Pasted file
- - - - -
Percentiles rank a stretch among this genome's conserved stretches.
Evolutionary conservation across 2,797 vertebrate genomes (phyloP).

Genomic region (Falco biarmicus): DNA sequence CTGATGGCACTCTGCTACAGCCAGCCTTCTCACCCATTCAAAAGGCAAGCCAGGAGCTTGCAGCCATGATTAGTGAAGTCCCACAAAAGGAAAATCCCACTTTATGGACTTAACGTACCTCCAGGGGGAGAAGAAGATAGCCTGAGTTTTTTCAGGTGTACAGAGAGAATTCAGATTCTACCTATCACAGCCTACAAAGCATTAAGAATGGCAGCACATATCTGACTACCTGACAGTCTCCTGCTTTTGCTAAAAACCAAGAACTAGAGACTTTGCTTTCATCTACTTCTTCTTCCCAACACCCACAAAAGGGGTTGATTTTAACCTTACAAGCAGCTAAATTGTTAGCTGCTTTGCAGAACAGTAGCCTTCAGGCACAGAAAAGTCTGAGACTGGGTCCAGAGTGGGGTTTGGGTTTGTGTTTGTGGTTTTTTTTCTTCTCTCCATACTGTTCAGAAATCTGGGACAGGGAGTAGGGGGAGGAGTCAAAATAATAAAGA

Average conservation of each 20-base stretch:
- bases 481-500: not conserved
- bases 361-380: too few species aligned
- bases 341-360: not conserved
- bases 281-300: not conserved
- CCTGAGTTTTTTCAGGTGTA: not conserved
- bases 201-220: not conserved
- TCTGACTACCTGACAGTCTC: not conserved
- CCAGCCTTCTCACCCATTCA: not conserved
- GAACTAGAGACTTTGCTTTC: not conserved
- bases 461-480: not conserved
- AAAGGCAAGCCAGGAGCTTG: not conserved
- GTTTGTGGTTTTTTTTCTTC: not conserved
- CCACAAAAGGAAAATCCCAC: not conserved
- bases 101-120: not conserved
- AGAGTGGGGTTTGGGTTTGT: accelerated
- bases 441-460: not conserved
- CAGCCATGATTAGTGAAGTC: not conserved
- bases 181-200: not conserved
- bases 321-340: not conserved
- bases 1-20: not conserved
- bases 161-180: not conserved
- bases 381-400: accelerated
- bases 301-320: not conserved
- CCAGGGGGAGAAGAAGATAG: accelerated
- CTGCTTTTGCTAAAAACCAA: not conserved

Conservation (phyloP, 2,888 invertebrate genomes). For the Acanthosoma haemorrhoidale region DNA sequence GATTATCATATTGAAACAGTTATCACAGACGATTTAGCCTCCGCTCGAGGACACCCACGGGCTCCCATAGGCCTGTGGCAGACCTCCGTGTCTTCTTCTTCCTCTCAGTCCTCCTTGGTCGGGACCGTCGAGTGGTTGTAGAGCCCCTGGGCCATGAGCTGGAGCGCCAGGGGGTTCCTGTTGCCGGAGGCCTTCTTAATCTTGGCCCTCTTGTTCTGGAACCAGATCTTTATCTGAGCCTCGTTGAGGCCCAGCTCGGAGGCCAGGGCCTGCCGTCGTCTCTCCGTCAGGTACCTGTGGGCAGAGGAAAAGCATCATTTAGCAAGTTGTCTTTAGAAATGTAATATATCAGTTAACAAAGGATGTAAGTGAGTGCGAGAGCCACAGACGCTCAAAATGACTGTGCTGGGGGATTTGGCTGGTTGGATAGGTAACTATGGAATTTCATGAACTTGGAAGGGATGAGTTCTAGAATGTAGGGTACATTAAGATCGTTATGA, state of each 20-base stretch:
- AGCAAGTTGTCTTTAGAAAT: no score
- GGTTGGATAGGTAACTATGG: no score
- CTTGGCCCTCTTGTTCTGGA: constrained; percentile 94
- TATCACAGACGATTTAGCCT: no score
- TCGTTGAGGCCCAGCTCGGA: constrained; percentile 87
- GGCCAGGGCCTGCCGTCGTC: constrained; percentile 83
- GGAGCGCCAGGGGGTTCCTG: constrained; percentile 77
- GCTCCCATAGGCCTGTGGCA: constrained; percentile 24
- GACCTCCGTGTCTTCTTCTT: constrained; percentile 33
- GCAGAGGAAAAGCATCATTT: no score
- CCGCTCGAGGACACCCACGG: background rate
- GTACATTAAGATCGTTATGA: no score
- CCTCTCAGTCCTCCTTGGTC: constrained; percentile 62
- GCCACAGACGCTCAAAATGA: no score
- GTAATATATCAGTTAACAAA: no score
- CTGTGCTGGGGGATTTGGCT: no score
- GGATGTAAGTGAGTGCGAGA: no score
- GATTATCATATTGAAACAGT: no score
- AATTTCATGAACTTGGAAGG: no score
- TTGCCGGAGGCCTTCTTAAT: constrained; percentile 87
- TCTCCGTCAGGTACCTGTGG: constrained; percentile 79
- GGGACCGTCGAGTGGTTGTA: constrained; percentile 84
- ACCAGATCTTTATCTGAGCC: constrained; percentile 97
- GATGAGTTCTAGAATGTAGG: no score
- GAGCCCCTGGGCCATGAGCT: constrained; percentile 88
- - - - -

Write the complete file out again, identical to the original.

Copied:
Percentiles rank a stretch among this genome's conserved stretches.
Evolutionary conservation across 2,797 vertebrate genomes (phyloP).

Genomic region (Falco biarmicus): DNA sequence CTGATGGCACTCTGCTACAGCCAGCCTTCTCACCCATTCAAAAGGCAAGCCAGGAGCTTGCAGCCATGATTAGTGAAGTCCCACAAAAGGAAAATCCCACTTTATGGACTTAACGTACCTCCAGGGGGAGAAGAAGATAGCCTGAGTTTTTTCAGGTGTACAGAGAGAATTCAGATTCTACCTATCACAGCCTACAAAGCATTAAGAATGGCAGCACATATCTGACTACCTGACAGTCTCCTGCTTTTGCTAAAAACCAAGAACTAGAGACTTTGCTTTCATCTACTTCTTCTTCCCAACACCCACAAAAGGGGTTGATTTTAACCTTACAAGCAGCTAAATTGTTAGCTGCTTTGCAGAACAGTAGCCTTCAGGCACAGAAAAGTCTGAGACTGGGTCCAGAGTGGGGTTTGGGTTTGTGTTTGTGGTTTTTTTTCTTCTCTCCATACTGTTCAGAAATCTGGGACAGGGAGTAGGGGGAGGAGTCAAAATAATAAAGA

Average conservation of each 20-base stretch:
- bases 481-500: not conserved
- bases 361-380: too few species aligned
- bases 341-360: not conserved
- bases 281-300: not conserved
- CCTGAGTTTTTTCAGGTGTA: not conserved
- bases 201-220: not conserved
- TCTGACTACCTGACAGTCTC: not conserved
- CCAGCCTTCTCACCCATTCA: not conserved
- GAACTAGAGACTTTGCTTTC: not conserved
- bases 461-480: not conserved
- AAAGGCAAGCCAGGAGCTTG: not conserved
- GTTTGTGGTTTTTTTTCTTC: not conserved
- CCACAAAAGGAAAATCCCAC: not conserved
- bases 101-120: not conserved
- AGAGTGGGGTTTGGGTTTGT: accelerated
- bases 441-460: not conserved
- CAGCCATGATTAGTGAAGTC: not conserved
- bases 181-200: not conserved
- bases 321-340: not conserved
- bases 1-20: not conserved
- bases 161-180: not conserved
- bases 381-400: accelerated
- bases 301-320: not conserved
- CCAGGGGGAGAAGAAGATAG: accelerated
- CTGCTTTTGCTAAAAACCAA: not conserved

Conservation (phyloP, 2,888 invertebrate genomes). For the Acanthosoma haemorrhoidale region DNA sequence GATTATCATATTGAAACAGTTATCACAGACGATTTAGCCTCCGCTCGAGGACACCCACGGGCTCCCATAGGCCTGTGGCAGACCTCCGTGTCTTCTTCTTCCTCTCAGTCCTCCTTGGTCGGGACCGTCGAGTGGTTGTAGAGCCCCTGGGCCATGAGCTGGAGCGCCAGGGGGTTCCTGTTGCCGGAGGCCTTCTTAATCTTGGCCCTCTTGTTCTGGAACCAGATCTTTATCTGAGCCTCGTTGAGGCCCAGCTCGGAGGCCAGGGCCTGCCGTCGTCTCTCCGTCAGGTACCTGTGGGCAGAGGAAAAGCATCATTTAGCAAGTTGTCTTTAGAAATGTAATATATCAGTTAACAAAGGATGTAAGTGAGTGCGAGAGCCACAGACGCTCAAAATGACTGTGCTGGGGGATTTGGCTGGTTGGATAGGTAACTATGGAATTTCATGAACTTGGAAGGGATGAGTTCTAGAATGTAGGGTACATTAAGATCGTTATGA, state of each 20-base stretch:
- AGCAAGTTGTCTTTAGAAAT: no score
- GGTTGGATAGGTAACTATGG: no score
- CTTGGCCCTCTTGTTCTGGA: constrained; percentile 94
- TATCACAGACGATTTAGCCT: no score
- TCGTTGAGGCCCAGCTCGGA: constrained; percentile 87
- GGCCAGGGCCTGCCGTCGTC: constrained; percentile 83
- GGAGCGCCAGGGGGTTCCTG: constrained; percentile 77
- GCTCCCATAGGCCTGTGGCA: constrained; percentile 24
- GACCTCCGTGTCTTCTTCTT: constrained; percentile 33
- GCAGAGGAAAAGCATCATTT: no score
- CCGCTCGAGGACACCCACGG: background rate
- GTACATTAAGATCGTTATGA: no score
- CCTCTCAGTCCTCCTTGGTC: constrained; percentile 62
- GCCACAGACGCTCAAAATGA: no score
- GTAATATATCAGTTAACAAA: no score
- CTGTGCTGGGGGATTTGGCT: no score
- GGATGTAAGTGAGTGCGAGA: no score
- GATTATCATATTGAAACAGT: no score
- AATTTCATGAACTTGGAAGG: no score
- TTGCCGGAGGCCTTCTTAAT: constrained; percentile 87
- TCTCCGTCAGGTACCTGTGG: constrained; percentile 79
- GGGACCGTCGAGTGGTTGTA: constrained; percentile 84
- ACCAGATCTTTATCTGAGCC: constrained; percentile 97
- GATGAGTTCTAGAATGTAGG: no score
- GAGCCCCTGGGCCATGAGCT: constrained; percentile 88